A. Companies targeted for audit are not required to cooperate with the trade associations or publishers, but resolution without litigation is highly unlikely without an agreement from the target company to participate in a voluntary audit.
A. In light of the highly specialized issues that arise in software audits, unrepresented or underrepresented clients generally make a series of common mistakes that jeopardize their legal position.
A. The most common mistake we encounter in software audits is the failure to compile and produce accurate installation information.
A. Here are the vendors we encounter the most in our practice: Microsoft, Autodesk, Adobe, IBM, Oracle, SAP, and Borland.
A. A request for a software audit is a legal matter that should be handled by your company’s inside or outside legal counsel.
A. Software audit investigations generally involve:
- Automated discovery of the relevant software products
- License entitlement review
- Technical use case review for each product
- Application of the licensing rules to the facts
A. All software audits involve the gathering and validation of information regarding the use of computer software. In a self-audit the customer conducts an investigation and represents to the publisher that it is true and correct. In publisher audits, a third-party conducts an audit and the customer invariable challenges the findings. The self-audit is more efficient and is fairest to both sides.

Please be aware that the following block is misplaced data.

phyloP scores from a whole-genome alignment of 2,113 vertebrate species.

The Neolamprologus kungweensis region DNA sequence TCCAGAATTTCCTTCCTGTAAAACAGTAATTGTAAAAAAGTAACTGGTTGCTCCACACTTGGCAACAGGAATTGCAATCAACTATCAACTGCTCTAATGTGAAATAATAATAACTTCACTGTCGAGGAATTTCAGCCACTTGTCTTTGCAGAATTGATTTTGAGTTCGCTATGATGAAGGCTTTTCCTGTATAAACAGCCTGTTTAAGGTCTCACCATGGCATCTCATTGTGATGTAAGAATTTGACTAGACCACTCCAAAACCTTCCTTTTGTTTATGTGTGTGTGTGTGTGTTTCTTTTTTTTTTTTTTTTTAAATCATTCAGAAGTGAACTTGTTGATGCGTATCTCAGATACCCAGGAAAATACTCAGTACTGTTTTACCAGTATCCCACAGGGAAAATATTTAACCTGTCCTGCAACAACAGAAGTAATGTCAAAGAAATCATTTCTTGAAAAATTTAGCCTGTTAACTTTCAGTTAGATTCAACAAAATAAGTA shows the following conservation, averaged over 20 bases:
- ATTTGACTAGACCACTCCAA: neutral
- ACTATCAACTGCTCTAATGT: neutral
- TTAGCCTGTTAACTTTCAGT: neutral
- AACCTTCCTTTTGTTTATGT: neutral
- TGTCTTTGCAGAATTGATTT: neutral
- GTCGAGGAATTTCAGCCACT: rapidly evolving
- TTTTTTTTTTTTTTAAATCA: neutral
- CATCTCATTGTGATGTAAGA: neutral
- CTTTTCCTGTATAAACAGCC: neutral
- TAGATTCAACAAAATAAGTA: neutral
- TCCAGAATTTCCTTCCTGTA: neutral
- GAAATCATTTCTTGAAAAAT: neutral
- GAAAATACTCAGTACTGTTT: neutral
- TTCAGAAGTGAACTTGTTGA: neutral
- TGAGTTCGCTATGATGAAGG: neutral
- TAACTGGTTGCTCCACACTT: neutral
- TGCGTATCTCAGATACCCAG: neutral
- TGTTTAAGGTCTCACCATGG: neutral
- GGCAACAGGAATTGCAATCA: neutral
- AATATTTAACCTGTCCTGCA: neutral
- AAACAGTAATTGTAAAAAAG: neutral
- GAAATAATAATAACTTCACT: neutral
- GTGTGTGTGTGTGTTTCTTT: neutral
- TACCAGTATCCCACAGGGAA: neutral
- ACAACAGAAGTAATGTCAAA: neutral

- Rule 408 Protections for Audit Materials
- Access to Information
- Time-frames for information sharing
- Audit Deliverables
- True-Up Provisions for any Compliance Findings
A. Yes, in certain instances, it is possible to gauge the amount in controversy before an internal investigation is completed. Factors we consider include: recent settlements with the same vendor on a similar issue; specific product and deployment counts; the strengths and weaknesses of the legal points on both sides.
A. You should respond by developing an analysis of what your company would owe assuming you would prevail on all legal arguments and offer that number as your initial counter-offer.
A. We are usually able to negotiate an out-of-court resolution to most software audit disputes. Occasionally, there are cases that do not settle and one side or the other files litigation in a federal district court.
A. Here is what you should consider before filing litigation in a software audit:
- Amount in controversy
- Switching costs
- Probability of success
- Impact on internal resources
- Legal fees and expenses